Hornet (oz5419)

 

Hornet (oz5419) by Noel Rozelle from RCMplans 1977 - plan thumbnail

About this Plan

Hornet. Radio control sport model for 1/2A power. Noel Rozelle's Hornet from RCM magazine issue 10-77.

Quote: "How would you like to spend a lot less time building? How would you like to use a pint of fuel on a weekend instead of a gallon? How would you like to go to your flying site and carry everything you need for the day in one hand, unless you carry a six-pack in the other, strictly for balance of course? How would you like to enjoy R/C once again because you're not going to worry about how much it costs you to pursue this hobby, or have the constant threat of an expensive crash hanging over your head?

If you answered yes to the above questions, you're ready for a Hornet.

1/2A flying is really coming into its own lately and there are a lot of reasons why. The reasons above are some, but there are many more. It's really a switch to be able to have a brand new airplane with motor ready to fly for less than thirty bucks and one that finally costs you less in gas than most .60's need for priming and, how aboul this - a small airplane that actually performs, not just stays in the sky and struggles around.

Let's go one step further - there are a lot of hot .049 planes around for racing and even some for pattern and most of these do a great job. But what about us knock-around fun-fliers who haven't got the interest in those events? What about the guy who just wants to go out and have a ball with as little fuss and expense as possible, the guy who wants a good flying, stable plane he can give his kid some stick time on without having to build the trainer that he'll probably never get around to anyway?

If you fall into one of the above categories, you're ready for a Hornet. It's a new 1/2A just for the fun of it and no special reason. It has very simple, fast and strong construction. It looks good and it's not cramped for radio space. The wing design gives it a glide you won't believe for setting up those dead stick landings everyone is so scared of on 1/2A's because a lot of small planes have a habit of just falling out of the sky when the fan quits - but not the Hornet.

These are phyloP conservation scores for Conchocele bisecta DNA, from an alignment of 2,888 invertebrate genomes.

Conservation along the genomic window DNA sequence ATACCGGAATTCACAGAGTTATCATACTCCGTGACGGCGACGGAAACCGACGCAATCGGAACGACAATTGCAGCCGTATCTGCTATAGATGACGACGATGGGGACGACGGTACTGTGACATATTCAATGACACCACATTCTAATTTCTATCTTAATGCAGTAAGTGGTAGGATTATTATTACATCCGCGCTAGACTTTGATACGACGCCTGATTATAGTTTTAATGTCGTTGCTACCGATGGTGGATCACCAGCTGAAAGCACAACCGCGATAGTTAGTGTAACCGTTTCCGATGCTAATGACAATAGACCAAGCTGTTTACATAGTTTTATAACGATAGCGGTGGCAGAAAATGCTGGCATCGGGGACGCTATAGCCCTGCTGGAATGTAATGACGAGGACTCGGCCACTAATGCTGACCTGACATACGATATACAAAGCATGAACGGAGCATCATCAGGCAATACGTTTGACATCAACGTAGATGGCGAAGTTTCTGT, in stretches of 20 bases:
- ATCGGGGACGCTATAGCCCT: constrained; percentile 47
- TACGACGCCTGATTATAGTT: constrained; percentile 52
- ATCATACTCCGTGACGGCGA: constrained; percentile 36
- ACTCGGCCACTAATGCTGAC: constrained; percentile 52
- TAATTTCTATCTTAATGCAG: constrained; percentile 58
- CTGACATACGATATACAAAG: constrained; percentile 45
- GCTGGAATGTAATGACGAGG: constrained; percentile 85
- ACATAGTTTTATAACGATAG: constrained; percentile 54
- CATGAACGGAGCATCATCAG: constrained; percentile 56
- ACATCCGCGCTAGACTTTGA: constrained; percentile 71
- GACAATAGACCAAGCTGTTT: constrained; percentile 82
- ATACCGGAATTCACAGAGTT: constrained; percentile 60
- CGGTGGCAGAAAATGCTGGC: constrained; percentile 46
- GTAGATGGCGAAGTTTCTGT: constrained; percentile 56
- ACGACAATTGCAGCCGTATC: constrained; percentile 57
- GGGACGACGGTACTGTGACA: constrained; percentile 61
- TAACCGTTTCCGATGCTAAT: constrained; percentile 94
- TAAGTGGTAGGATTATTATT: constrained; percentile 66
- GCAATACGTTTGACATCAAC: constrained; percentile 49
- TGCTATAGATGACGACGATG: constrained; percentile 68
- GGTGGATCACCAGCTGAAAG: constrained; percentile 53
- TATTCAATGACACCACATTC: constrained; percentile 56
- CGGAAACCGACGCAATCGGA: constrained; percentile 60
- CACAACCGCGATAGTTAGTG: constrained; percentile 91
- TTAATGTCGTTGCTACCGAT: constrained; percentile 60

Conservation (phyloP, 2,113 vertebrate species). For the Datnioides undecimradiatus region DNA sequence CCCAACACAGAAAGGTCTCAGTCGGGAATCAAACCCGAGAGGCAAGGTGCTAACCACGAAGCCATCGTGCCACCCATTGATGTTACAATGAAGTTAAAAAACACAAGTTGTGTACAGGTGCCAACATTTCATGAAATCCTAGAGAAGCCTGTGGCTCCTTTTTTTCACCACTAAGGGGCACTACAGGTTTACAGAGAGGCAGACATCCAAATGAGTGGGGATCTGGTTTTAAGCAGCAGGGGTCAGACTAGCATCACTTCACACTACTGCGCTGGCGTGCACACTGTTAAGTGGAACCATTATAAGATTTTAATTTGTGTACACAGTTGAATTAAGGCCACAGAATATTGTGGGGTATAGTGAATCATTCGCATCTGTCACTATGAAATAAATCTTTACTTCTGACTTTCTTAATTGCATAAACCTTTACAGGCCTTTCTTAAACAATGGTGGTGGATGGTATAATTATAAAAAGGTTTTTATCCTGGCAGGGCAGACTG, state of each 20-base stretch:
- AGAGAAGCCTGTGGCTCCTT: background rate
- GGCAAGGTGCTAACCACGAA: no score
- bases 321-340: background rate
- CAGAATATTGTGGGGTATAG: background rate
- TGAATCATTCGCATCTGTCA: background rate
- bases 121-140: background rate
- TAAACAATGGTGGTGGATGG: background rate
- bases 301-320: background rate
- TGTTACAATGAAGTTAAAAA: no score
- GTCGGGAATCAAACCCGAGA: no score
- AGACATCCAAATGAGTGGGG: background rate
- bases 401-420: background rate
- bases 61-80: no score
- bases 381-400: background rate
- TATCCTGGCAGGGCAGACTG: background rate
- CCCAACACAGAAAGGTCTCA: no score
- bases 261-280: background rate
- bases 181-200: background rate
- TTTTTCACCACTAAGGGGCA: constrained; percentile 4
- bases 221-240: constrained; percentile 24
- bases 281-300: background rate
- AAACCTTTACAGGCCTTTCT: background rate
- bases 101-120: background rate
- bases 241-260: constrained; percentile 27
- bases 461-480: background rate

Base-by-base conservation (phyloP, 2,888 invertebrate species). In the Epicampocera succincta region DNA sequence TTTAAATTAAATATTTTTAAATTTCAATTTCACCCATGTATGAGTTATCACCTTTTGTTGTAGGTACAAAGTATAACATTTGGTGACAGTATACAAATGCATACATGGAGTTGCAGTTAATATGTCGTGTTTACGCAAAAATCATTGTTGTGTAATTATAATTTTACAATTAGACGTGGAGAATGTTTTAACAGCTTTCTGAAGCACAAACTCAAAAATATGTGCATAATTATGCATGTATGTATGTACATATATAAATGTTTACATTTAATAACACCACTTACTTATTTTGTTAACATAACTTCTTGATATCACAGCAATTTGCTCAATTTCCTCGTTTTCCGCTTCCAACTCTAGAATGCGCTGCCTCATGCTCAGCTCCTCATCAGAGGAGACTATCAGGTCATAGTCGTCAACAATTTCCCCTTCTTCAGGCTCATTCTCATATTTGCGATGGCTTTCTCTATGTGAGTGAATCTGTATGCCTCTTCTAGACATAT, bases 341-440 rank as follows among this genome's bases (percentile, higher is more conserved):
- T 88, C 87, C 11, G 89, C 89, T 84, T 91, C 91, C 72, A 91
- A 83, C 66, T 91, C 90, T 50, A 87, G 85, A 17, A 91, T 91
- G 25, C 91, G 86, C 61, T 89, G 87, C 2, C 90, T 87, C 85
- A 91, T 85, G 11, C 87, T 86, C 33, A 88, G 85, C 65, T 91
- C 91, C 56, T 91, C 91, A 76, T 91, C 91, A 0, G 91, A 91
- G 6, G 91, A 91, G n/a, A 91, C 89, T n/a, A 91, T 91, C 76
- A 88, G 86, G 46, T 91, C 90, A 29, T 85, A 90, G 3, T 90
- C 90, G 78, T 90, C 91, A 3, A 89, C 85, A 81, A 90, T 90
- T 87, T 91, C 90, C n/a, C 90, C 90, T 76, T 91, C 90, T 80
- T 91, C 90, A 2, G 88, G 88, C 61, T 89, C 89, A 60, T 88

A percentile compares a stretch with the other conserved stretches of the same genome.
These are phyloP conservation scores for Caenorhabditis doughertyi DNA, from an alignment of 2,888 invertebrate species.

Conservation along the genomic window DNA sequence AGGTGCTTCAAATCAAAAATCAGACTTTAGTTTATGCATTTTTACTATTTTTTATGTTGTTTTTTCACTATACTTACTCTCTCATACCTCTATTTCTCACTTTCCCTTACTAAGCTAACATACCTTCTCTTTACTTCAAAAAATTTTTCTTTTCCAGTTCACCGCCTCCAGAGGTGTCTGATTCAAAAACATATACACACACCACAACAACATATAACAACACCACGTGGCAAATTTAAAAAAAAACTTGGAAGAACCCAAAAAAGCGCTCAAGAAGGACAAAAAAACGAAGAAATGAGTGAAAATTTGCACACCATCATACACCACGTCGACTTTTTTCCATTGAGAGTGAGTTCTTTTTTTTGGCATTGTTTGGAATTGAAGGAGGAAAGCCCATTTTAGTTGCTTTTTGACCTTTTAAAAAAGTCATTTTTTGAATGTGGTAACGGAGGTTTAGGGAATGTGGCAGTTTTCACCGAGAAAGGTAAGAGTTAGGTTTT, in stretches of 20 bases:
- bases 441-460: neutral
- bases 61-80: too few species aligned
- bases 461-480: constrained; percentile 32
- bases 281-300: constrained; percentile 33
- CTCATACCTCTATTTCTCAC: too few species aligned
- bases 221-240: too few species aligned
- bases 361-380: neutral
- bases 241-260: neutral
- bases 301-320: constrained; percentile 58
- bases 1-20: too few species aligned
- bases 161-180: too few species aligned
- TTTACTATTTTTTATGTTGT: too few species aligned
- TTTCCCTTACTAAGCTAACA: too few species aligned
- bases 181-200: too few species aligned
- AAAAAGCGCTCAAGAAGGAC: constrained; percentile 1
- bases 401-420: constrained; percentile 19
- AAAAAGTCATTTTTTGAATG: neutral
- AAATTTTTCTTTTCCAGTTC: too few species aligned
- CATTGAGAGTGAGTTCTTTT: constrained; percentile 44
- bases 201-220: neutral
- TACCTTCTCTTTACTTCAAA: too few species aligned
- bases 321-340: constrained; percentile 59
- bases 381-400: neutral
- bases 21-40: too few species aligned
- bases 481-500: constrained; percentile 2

It might sound like I'm going over-board a little on this, but the Hornet has been a lot of fun for everyone who has tried one. One of my friends goes out on the dirt roads near his home alter work and flies till dark several days a week. Every time three or four of us get together at a local school soccer field, we end up drifting into a very familiar left hand circle around the goal posts until we run out of gas and argue for hours about who cut the most pylons.

I could go on for a long time about the Hornet, but it all boils down to one thing, the Hornet is fun and if you don't believe it, just build one.

Fuselage Construction. Cut the fuselage sides from 1/8 x 3 x 36 in balsa sheet, saving the excess for bottom sheeting. Next mark the positions of the bulkheads on the inside of the fuselage halves and drill the 3/16 wing dowel holes. From 3/16 stook, cut all longerons and glue them along the top and bottom of the fuselage halves..."

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Supplementary file notes

Article pages, text and pics.

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Hornet (oz5419) by Noel Rozelle from RCMplans 1977 - model pic

Datafile:
  • (oz5419)
    Hornet
    by Noel Rozelle
    from RCMplans (ref:705)
    October 1977 
    37in span
    IC R/C
    all formers complete :)
    got article :)
  • Submitted: 19/03/2014
    Filesize: 384KB
    Format: • PDFbitmap
    Credit*: theshadow

Hornet (oz5419) by Noel Rozelle from RCMplans 1977 - pic 003.jpg
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Hornet (oz5419) by Noel Rozelle from RCMplans 1977 - pic 004.jpg
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Hornet (oz5419) by Noel Rozelle from RCMplans 1977 - pic 005.jpg
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Hornet (oz5419) by Noel Rozelle from RCMplans 1977 - pic 006.jpg
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Hornet (oz5419) by Noel Rozelle from RCMplans 1977 - pic 007.jpg
007.jpg

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User comments

Hi Steve, I found this plan (The Hornet) on your site and I found it a nice little, cheap plane. So I’ve build one and put it on electro. I’ve used the following setup: Electric motor is a SK3 2836 1500kV op. A regular speedcontroller of 30A, prop is an electric APC 7x6. Lipo’s are 850 mAh, 3S, 45C. I’ve calculated this with eCalc and it promised me a nice power-weight ratio of 2:1 with a top speed round 134 km/h (that is 83 mph). A nice speed but not bloody fast but with an unlimited vertical climb. That was the goal I was aiming for and this setup does this exactly. Unfortunately after 4 minutes battery time is up… I’ve used 12 gr metalgear digital servo’s, the elevator servo goes in the tail for CG reasons. Below is a picture of my electric Hornet [see more pics 004]. Cheers,
DriesNeyrinck - 25/08/2014
Hi, I've sent a few pictures of a recent build from RCM/Outerzone plans [pics 005-007]. The Hornet has been converted for electric power instead of the Cox .049 engine. Electric set-up is as follows:
Power UP 450 Speed 1500KV, Sky Power 30 Amp ESC, 3 Cell Lipo 1300Mah,APC 7x6E or 8x8E Speed.
For more build details see http://tslidehaven.com/a%20tale...
JohnnyB - 09/09/2019
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